I'm trying create a line in /etc/sudoers that allows members of group "users" to mount cifs shares anywhere inside their own home directory. In my first attempt I tried:

%users ALL=/bin/mount -t cifs /home, /bin/umount /home

...which admittedly doesn't restrict them to their own home directory. As a user when I try the command:

sudo mount -t cifs ~/mount //hostname/sharename -o username=myuserid,domain=mydomain

...I get prompted for the password then receive error:

Sorry, user myuserid is not allowed to execute '...command...' as root on servername.

Is there any way to coerce sudoers to specify what I want?

migrated from stackoverflow.com Jan 16 '11 at 5:16

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I figured out how to do it, less the restriction that you are in your own directory:

%users localhost, hostname = NOPASSWD: /bin/mount -t cifs //*/* /home/* -o username=*, /bin/umount /home/*

Does anyone have an idea how to restrict a user to hiw own home directory?

  • does this work?? – user1850133 Jul 11 '14 at 19:09

You might be better off giving your users the ability to use FUSE filesystems to mount their cifs shares.


It's worth noting that some recent versions of mount.cifs fail unless the mount point is in /etc/fstab, even if they are installed setuid, so I would expect your sudo approach to fail with those versions.



As an alternative, you might try one of these:




I'm not sure why your requirement must allow users to mount the devices anywhere in their home directory. Security to keep the device private to them I suppose?

Anyways, if you can handle having public,static mount points you could add entries to /etc/fstab for the cifs shares and add the "users" attribute to let users mount/unmount them.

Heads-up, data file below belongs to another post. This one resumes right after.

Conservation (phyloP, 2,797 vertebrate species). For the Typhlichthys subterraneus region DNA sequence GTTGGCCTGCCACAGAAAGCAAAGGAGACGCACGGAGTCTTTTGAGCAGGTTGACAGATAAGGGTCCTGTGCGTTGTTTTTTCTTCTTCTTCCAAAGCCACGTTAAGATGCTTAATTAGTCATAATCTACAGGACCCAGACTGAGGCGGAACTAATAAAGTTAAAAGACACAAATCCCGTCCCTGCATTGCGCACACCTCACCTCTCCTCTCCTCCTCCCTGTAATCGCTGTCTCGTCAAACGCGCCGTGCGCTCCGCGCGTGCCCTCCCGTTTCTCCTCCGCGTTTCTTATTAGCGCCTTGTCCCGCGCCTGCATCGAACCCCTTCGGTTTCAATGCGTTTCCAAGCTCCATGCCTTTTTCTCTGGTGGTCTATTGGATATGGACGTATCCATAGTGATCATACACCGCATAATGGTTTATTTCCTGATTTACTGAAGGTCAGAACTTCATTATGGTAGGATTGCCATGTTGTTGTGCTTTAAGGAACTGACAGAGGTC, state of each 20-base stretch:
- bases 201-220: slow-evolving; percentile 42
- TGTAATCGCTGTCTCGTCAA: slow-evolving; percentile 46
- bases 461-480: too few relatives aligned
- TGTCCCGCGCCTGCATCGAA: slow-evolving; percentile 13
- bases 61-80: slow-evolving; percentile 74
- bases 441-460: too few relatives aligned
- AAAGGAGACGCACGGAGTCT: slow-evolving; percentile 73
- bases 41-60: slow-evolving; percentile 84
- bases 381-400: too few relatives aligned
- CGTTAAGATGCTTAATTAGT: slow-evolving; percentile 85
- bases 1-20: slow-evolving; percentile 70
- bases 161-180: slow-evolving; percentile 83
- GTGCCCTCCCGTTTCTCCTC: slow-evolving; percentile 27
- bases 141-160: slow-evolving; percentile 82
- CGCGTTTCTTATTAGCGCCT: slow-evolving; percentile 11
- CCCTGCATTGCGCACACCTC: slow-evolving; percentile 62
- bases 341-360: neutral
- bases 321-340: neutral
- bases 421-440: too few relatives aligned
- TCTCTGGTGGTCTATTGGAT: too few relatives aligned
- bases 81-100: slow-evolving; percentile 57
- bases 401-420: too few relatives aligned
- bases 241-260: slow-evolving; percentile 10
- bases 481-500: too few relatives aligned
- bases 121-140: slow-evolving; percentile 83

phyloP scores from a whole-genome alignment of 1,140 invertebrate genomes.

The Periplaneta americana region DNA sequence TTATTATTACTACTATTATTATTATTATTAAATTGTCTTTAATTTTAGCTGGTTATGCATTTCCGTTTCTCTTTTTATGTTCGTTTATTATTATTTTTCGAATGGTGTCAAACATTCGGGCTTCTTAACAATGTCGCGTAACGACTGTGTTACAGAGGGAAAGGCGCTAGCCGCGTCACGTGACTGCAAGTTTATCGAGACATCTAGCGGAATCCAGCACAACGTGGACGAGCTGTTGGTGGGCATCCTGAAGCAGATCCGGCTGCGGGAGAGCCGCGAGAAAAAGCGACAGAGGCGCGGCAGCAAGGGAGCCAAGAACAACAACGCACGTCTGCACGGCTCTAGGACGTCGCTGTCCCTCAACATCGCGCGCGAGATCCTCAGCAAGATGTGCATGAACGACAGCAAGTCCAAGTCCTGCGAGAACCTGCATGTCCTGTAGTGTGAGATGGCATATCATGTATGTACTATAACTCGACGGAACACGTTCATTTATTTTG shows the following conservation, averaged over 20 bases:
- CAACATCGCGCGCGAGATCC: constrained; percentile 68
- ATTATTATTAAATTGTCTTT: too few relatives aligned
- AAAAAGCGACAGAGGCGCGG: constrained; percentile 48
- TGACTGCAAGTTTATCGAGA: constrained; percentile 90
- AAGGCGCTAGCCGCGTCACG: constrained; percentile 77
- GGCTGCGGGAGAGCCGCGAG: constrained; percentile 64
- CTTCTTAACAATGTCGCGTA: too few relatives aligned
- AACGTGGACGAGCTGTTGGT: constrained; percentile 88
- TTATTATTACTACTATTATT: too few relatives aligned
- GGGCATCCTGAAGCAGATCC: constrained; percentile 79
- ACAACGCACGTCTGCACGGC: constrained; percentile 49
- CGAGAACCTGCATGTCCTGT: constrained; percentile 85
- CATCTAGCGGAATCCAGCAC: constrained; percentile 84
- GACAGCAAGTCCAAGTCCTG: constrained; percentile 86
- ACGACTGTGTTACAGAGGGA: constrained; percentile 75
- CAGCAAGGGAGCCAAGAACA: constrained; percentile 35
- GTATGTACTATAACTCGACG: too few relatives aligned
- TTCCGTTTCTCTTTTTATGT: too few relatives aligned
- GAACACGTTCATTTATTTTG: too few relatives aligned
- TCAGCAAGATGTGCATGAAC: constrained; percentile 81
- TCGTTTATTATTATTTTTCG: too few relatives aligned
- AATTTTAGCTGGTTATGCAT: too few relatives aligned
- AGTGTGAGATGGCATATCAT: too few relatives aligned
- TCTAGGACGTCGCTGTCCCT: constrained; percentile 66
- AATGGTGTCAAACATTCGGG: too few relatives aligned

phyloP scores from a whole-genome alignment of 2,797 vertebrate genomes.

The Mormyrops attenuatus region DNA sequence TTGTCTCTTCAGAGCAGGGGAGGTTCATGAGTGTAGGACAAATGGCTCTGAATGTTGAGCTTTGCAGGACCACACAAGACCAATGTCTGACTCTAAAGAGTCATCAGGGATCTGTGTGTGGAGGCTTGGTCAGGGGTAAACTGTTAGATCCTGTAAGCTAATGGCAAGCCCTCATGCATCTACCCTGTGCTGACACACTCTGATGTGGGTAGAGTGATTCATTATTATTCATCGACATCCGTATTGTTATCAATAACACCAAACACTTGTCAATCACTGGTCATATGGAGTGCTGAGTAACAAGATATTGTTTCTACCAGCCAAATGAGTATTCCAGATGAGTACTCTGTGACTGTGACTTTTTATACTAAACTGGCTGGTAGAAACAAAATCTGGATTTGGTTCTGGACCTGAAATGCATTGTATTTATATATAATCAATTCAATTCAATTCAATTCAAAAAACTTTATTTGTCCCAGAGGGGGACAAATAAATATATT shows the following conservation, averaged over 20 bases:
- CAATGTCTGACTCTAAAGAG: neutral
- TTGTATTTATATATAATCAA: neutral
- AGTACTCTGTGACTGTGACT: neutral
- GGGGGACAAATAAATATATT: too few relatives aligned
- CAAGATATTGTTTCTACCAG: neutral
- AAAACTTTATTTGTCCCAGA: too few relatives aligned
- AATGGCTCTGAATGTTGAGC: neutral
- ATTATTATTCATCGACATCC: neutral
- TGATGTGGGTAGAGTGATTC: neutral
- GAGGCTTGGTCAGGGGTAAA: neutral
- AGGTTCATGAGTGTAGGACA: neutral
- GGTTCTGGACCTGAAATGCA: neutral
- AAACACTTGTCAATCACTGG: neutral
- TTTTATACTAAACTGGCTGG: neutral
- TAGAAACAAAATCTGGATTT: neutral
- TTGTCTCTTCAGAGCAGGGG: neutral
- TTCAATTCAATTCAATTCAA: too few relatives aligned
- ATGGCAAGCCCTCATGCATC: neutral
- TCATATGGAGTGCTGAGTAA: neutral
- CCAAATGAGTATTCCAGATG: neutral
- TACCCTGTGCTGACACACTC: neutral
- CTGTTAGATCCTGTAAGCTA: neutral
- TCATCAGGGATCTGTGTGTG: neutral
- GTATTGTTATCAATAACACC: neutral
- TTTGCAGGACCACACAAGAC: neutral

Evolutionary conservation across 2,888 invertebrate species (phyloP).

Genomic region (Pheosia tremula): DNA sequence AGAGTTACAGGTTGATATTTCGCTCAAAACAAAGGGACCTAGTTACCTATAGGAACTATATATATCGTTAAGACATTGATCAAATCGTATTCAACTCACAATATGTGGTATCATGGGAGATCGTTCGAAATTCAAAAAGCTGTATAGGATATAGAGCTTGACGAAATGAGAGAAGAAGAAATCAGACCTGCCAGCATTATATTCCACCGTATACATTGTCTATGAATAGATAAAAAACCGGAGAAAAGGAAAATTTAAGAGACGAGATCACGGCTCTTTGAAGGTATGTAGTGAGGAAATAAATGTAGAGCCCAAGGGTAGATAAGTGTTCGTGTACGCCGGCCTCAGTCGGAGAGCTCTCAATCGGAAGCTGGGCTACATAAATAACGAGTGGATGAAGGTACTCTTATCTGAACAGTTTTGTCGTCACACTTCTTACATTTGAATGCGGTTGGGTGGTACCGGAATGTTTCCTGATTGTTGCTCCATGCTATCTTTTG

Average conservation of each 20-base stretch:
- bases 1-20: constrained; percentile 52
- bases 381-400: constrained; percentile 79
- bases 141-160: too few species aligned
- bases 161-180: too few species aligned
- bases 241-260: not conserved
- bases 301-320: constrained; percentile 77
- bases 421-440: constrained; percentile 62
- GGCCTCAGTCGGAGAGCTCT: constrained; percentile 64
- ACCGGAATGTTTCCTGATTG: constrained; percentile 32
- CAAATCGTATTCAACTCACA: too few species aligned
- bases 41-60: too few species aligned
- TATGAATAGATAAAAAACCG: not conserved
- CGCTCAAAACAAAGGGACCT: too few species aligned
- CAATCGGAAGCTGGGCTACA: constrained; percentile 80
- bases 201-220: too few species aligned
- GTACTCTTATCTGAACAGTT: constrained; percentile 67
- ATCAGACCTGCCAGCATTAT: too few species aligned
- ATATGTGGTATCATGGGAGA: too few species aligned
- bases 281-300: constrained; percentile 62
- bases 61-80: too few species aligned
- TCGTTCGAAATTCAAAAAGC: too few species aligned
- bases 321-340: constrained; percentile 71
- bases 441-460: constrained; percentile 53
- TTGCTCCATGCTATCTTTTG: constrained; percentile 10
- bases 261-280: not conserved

The line would look something like this:

//host/share /mount/point cifs users,rw,username=xxx,password=xxx 0 0

See http://www.tuxfiles.org/linuxhelp/fstab.html

I realize this doesn't solve the exact issue you presented but maybe it gives you some ideas for a compromise.

  • This isn't a very good option for us because we don't know what share they are trying to mound in advance, and because it looks like it requires us to hard-code their AD password into fstab. That's why I'm looking for something more interactive like sudo. – scott8035 Jan 14 '11 at 19:04
  • understandable. The issue of passwords showing up in /etc/fstab could be avoided with cyberciti.biz/faq/access-windows-shares-from-linux but the main problem still exists. – gravitron Jan 14 '11 at 19:08
  • You don't need to hardcode credentials in /etc/fstab if you use option credentials= pointing to a file (man mount.cifs). Still it doesn't allow to choose the username, only to protect credentials. – 9000 Jan 16 '11 at 21:58

I can't help but think of pam_mount solving half of the puzzle already by giving users the ability to mount such networked volumes on start of a session.

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